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RISMEDIA, April 8, 2009-A common ingredient for failure in serving the needs of consumers is a lack of attentiveness towards the end-user experience (UX) which often occurs with poorly designed websites or software. Many focus efforts on certain aspects of their product while overlooking how users interact with them, leading to an inability to satisfy users, thus reducing the benefits that could have been achieved.

Goomzee offers seven steps you should follow to make sure your website or software is designed with end-user experience in mind:

1. Seek the ‘sweet spot’ – According to Nick Finck of Blue Flavor, the ‘sweet spot’ is the point at which your technical goals, business goals, and the goals of your user or client co-exist peacefully. To find this spot, it is evident that one must first map out the following: exactly what you would like your technology to accomplish, what you want your business in general to accomplish, and what users will seek to accomplish when interacting with your technology. Of course, the user’s goals come first, and if you can then tailor the goals of your tech and your business so as not to interfere with those of the user, you have found the elusive ‘sweet spot’.

2. Acknowledge that form always follows function – By defining the goals of your technology, it will become readily apparent which features you must implement to make those goals a reality. Oftentimes, organizations don’t take the time to map out goals and instead spend valuable manpower on artistic design, without any pre-existing functionality. Simply put, this is backwards. Form must follow function…period. Design should be based around the features, rather than trying to integrate functionality into an existing aesthetic setup.

3. Acknowledge that content is king – That’s not to say that the aesthetic design is unimportant. On the contrary, design and functionality are equally integral to the success of your technology. Business Week notes: “People want to get to the content (sic) they’re looking for. The interface is just the means to them and not the end. A good interface will go unnoticed and so will the work of its designer. The better the designer the less you’ll notice their work.”

A logical paradox: the more effective the design and navigation structure, the less it is that users actually think about the design; and, therefore, the less you block users from fully experiencing the functionality of your technology.

4. Keep critical focus on grammatical clarity – Grammar: what was once the bane of your existence throughout your middle school career is now what could make or break your profitability. Basically, if you do not take the time to exercise correct and proper syntax and typography, your messages will be unclear and therefore ineffective.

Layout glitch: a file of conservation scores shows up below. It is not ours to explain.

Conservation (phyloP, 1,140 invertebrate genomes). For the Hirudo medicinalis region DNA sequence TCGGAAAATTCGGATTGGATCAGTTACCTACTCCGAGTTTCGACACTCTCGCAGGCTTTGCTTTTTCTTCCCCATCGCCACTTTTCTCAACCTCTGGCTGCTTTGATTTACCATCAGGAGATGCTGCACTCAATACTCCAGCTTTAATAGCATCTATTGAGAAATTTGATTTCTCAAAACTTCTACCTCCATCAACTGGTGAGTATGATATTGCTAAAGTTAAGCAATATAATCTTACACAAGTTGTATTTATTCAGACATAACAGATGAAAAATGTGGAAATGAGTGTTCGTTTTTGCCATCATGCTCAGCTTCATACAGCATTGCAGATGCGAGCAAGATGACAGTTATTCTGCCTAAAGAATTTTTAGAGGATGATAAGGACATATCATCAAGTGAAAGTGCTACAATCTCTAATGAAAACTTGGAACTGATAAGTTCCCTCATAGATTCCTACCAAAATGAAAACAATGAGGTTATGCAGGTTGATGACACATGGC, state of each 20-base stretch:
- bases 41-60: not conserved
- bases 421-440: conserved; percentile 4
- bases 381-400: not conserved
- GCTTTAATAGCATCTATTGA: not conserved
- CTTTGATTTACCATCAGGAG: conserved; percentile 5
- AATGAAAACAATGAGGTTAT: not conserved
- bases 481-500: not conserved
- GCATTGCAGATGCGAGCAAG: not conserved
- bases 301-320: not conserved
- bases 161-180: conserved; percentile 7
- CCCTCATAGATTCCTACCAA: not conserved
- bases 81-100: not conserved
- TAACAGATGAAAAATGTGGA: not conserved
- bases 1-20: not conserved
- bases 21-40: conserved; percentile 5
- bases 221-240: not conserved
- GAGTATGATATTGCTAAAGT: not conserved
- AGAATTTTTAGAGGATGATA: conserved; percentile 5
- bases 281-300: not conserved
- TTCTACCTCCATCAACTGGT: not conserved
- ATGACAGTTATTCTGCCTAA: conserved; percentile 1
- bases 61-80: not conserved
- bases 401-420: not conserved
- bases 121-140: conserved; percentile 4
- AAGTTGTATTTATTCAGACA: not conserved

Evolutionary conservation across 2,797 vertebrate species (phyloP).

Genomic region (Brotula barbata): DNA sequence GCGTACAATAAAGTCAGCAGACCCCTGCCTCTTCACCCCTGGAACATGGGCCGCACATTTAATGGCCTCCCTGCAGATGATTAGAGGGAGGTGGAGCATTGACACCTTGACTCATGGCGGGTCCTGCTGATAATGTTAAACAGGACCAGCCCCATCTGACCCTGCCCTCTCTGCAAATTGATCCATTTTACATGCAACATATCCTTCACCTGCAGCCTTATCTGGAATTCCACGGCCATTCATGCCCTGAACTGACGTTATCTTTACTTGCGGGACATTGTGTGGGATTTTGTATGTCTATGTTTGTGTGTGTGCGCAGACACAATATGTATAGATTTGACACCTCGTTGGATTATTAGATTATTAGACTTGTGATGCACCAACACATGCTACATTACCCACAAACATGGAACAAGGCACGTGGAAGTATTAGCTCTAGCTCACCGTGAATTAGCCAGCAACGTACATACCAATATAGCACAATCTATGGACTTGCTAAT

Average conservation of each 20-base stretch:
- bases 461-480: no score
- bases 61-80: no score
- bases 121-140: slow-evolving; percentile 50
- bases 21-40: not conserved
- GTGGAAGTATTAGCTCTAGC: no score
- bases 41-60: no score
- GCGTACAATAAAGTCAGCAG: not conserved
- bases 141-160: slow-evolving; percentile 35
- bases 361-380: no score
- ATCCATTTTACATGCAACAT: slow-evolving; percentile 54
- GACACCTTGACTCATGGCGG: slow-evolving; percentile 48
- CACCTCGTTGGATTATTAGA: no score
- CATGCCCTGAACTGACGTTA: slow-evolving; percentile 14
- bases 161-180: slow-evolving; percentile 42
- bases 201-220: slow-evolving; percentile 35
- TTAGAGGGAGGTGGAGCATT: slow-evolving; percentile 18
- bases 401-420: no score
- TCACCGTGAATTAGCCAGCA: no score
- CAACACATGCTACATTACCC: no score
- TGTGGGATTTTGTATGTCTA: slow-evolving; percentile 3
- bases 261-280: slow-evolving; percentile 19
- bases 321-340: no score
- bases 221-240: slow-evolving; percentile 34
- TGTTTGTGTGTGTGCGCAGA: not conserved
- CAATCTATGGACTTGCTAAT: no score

5. Avoid solutioneering – In other words, ‘thou shalt not put the cart before the horse’. Solutioneering refers to the practice of anticipating points of conflict and fabricating solutions to take care of those points. Most often, solutioneering doesn’t provide the best fix, just a fix. By waiting to properly identify a problem, you have a better chance of providing a solution that fully serves its purpose; as opposed to the pre-emptive fix being a complete waste of time and resources.

6. Allow for failure, and be happy about it – Failure, be it on a grand or minute scale, is inevitable. For this reason, anticipate possible areas of failure, have contingency plans in place, and treat every failure as a stepping stone. In the same way that every ‘no’ is one ‘no’ closer to a ‘yes’, every failure has one key piece of knowledge that can be taken away and applied to future failures, allowing you to “fail better” the next time. Thus, every failure is one failure closer to success.

7. Enable users to easily provide feedback – There are several ways to accomplish this goal. Some simply make it a point to have a live person sitting next to a real phone that rings when users have questions. Others may have some sort of feedback capability on their website, or better yet, embedded in the technology itself. Whichever method you choose to implement, make sure it is both easily accessible from multiple locations and easily navigated by the user. There is nothing more frustrating to a user than not being able to input support requests when they are paying good money to use your technology.

In short, it’s all about the user. Whether you are designing websites or high-tech solutions, the end-user experience is perpetually the variable that dictates your success or failure. For that reason, it should not be a question of whether or not you will bend over backwards to please your client, but how far.

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